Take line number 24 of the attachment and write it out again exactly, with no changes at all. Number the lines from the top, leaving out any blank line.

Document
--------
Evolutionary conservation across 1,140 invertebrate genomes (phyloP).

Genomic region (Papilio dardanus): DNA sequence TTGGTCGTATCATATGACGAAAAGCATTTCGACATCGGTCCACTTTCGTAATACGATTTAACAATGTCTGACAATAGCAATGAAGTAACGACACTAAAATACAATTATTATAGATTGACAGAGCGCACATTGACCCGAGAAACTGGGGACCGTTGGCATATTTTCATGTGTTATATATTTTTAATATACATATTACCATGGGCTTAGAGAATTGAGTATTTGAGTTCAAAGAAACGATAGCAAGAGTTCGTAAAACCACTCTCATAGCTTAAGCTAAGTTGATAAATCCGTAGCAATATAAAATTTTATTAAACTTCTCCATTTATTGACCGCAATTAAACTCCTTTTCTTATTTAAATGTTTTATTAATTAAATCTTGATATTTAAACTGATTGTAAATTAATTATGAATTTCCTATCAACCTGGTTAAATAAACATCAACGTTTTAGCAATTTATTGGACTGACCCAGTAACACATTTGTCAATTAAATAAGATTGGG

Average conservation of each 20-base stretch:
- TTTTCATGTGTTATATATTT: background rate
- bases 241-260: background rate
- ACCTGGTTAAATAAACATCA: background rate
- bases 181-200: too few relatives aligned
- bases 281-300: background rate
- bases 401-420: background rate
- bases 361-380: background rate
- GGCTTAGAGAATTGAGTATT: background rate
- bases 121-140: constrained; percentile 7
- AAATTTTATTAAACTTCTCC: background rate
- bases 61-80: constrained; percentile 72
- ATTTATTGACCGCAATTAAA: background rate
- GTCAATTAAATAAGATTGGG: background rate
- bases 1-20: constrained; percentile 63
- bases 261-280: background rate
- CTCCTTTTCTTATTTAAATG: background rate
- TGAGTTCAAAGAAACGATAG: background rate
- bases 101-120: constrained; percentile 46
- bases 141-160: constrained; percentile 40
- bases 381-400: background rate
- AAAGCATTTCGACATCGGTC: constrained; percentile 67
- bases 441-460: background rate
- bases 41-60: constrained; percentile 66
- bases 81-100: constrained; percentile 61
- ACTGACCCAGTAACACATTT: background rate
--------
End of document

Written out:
- AAAGCATTTCGACATCGGTC: constrained; percentile 67